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First of all i know there is similar questions on this question like this:
When and why should the Strategy Pattern be used?
But my question will be different in way that i will not post any example, i don't need definition or UML diagram of Strategy pattern nor explanation how it is working nor why to use it.

I just need answer on question WHEN to use it, and i will try to ask more concrete question.
When "standard" approach of inheritance is just not enough? The thing that confused me is principle "Separate what changes from what stays the same". One thing is that there will be always some behavior that vary cross inheritance, or there will be one task which can be done in different ways.

So is it good approach to always use Strategy pattern with inheritance and through this pattern to force encapsulating of changes?

And please don't post answer like "you don't need always to force design patterns in your code" :)

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closed as primarily opinion-based by Erik Philips, Bathsheba, Dhaval Marthak, Richard, Rostyslav Dzinko Jan 1 '14 at 13:56

Many good questions generate some degree of opinion based on expert experience, but answers to this question will tend to be almost entirely based on opinions, rather than facts, references, or specific expertise. If this question can be reworded to fit the rules in the help center, please edit the question.

3 Answers 3

The following is from Wikipedia:

According to the strategy pattern, the behaviors of a class should not be inherited. Instead they should be encapsulated using interfaces. As an example, consider a car class. Two possible functionalities for car are brake and accelerate. Since accelerate and brake behaviors change frequently between models, a common approach is to implement these behaviors in subclasses.

This approach has significant drawbacks: accelerate and brake behaviors must be declared in each new Car model. The work of managing these behaviors increases greatly as the number of models increases, and requires code to be duplicated across models. Additionally, it is not easy to determine the exact nature of the behavior for each model without investigating the code in each.

You would want to separate the logic of the car and the acceleration / braking because, when you want to add new ways to brake or accelerate, you would need to create a class that implements that interface instead creating a new car. The car's logic is closed and the braking / accelerating logic is open because they are interchangeable.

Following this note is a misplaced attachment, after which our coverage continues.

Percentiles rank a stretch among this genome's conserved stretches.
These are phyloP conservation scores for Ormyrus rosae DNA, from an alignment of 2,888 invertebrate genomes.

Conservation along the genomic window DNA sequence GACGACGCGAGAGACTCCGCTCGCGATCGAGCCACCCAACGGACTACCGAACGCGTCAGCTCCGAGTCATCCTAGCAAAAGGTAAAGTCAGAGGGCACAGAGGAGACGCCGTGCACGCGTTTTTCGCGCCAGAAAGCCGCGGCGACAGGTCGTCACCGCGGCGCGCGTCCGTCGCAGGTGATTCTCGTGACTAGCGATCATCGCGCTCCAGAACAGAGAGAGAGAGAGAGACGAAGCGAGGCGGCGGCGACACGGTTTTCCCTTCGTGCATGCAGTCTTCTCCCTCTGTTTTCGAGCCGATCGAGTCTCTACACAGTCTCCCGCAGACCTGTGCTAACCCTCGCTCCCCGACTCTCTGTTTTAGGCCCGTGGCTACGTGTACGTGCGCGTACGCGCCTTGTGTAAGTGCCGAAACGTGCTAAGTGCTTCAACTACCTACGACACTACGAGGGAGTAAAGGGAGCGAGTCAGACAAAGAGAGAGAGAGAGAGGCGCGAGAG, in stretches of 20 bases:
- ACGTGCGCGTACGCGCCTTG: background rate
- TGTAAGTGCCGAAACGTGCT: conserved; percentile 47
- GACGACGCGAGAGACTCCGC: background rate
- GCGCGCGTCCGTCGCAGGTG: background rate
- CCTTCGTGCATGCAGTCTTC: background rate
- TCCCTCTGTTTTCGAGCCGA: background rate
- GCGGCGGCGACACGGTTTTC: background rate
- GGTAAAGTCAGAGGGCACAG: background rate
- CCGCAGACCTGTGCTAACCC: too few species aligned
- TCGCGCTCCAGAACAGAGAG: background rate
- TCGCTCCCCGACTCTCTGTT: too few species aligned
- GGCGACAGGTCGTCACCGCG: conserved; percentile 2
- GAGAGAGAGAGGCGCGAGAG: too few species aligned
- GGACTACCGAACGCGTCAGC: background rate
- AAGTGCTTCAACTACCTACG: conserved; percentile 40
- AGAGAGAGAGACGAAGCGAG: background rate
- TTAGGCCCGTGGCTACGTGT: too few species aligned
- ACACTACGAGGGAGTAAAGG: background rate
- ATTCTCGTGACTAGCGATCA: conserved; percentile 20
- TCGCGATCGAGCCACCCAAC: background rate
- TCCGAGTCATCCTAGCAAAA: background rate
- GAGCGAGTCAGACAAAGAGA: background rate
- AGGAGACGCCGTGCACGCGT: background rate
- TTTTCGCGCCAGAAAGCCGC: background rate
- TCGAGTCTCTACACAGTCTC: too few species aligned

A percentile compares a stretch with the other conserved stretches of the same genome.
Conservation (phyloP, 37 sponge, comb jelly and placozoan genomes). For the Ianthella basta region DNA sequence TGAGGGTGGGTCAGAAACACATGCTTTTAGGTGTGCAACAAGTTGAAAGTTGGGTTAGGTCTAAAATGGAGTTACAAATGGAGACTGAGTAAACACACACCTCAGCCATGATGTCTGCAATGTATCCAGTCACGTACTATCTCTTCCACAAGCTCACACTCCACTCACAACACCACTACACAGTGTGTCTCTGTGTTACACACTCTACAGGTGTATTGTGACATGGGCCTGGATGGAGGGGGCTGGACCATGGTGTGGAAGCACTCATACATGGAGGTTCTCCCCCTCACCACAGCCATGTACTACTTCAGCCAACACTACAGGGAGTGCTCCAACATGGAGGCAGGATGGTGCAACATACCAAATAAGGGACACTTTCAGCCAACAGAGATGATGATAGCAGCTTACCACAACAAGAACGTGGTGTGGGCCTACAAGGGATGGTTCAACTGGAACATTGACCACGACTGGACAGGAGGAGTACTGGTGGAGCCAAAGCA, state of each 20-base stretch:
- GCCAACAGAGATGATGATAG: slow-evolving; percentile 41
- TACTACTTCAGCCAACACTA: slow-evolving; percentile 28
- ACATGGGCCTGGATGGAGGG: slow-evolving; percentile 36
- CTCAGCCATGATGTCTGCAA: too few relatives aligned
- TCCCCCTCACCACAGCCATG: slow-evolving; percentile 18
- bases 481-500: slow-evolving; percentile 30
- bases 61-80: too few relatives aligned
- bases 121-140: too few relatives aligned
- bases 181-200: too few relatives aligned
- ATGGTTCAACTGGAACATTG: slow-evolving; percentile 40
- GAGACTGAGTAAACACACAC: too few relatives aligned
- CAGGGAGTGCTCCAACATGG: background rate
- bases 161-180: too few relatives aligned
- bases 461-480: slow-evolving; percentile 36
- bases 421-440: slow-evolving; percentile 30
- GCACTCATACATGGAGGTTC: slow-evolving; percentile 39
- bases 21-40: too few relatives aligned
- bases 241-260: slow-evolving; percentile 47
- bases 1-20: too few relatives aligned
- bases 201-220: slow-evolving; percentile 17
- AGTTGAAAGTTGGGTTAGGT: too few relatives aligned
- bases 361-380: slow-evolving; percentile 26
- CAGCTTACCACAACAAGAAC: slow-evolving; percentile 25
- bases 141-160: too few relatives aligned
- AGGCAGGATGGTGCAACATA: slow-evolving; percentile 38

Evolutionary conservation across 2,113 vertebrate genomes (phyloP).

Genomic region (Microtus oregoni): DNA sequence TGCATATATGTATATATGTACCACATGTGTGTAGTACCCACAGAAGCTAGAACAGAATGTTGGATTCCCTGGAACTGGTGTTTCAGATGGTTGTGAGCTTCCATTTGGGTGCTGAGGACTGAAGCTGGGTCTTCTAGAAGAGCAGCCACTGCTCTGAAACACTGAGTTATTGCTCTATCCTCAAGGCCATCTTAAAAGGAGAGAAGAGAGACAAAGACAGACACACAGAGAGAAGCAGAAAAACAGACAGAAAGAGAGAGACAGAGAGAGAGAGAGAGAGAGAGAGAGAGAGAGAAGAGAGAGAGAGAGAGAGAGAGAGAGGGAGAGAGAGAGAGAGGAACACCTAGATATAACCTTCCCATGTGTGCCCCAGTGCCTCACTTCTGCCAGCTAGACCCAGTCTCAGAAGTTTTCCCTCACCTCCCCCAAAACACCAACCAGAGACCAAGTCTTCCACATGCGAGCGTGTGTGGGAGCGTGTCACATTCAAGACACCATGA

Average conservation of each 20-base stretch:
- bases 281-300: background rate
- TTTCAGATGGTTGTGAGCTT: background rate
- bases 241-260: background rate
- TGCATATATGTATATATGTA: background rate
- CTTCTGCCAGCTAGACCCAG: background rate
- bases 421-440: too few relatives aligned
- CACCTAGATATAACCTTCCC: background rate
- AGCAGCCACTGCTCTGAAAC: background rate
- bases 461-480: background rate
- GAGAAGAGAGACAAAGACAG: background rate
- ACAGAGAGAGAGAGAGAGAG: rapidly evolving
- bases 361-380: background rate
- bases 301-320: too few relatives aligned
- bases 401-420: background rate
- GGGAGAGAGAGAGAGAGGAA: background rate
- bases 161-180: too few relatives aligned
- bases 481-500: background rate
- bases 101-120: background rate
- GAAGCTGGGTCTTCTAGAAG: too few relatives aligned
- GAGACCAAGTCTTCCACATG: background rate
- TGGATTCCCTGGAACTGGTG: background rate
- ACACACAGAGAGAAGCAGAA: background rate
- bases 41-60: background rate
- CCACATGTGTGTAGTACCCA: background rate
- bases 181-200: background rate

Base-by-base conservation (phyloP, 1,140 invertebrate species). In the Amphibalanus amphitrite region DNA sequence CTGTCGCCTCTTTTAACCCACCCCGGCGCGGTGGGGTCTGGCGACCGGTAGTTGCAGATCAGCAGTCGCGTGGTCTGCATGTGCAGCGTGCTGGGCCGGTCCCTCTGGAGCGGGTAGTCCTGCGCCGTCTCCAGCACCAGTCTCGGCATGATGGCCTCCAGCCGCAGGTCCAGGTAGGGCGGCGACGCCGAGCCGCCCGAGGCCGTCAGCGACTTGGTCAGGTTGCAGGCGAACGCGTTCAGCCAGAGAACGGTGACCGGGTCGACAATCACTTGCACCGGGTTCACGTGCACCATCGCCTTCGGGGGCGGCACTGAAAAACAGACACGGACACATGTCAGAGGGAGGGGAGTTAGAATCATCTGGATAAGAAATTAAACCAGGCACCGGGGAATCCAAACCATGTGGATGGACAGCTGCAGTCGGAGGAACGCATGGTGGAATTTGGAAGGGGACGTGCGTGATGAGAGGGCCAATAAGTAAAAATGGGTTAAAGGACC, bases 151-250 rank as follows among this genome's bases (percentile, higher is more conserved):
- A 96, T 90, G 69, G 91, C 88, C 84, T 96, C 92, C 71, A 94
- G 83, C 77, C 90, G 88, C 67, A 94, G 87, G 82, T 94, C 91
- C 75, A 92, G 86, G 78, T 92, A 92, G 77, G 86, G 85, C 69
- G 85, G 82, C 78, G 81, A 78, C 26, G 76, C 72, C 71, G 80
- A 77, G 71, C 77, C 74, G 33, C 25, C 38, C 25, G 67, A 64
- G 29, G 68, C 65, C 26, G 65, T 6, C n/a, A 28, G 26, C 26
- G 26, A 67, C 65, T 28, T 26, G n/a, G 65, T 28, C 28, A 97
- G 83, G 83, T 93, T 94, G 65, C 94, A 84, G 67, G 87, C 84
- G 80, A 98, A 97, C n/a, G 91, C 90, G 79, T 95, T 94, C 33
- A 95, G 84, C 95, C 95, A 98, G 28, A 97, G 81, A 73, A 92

Plus, it is reusable, which will make your code a) easier to follow and b) much cleaner.

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When "standard" approach of inheritance is just not enough?

I think major point of strategy is answering this question. For example, lets say some entity has various kinds of behavior. For example, animal might have eat behavior, move behavior or reproduce behavior, each of those depending on type of animal. If you used inheritance, you would have problems expressing variants, where some animals have same behavior and others different behavior. Eg. their behavior doesn't fit in clean tree hierarchy. When using strategy pattern, it allows you to mix-and-match various types of behavior.

Strategy pattern also allows better implementation of Open-Closed principle. With inheritance, you cannot ensure the one overriding the class will not modify the behavior. For example by not calling base method in overriden method. With strategy pattern, you will make it clear, that you can extend behavior of the class, but not change it.

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I actually think that first you must understand the diffrence between strategy and DI What is the difference between Strategy pattern and Dependency Injection?

you want to use "strategy" when you want to swap implementation in runtime.

for example change your communication interface to to encrypted or cached.

or change you weapon from sword to mace.

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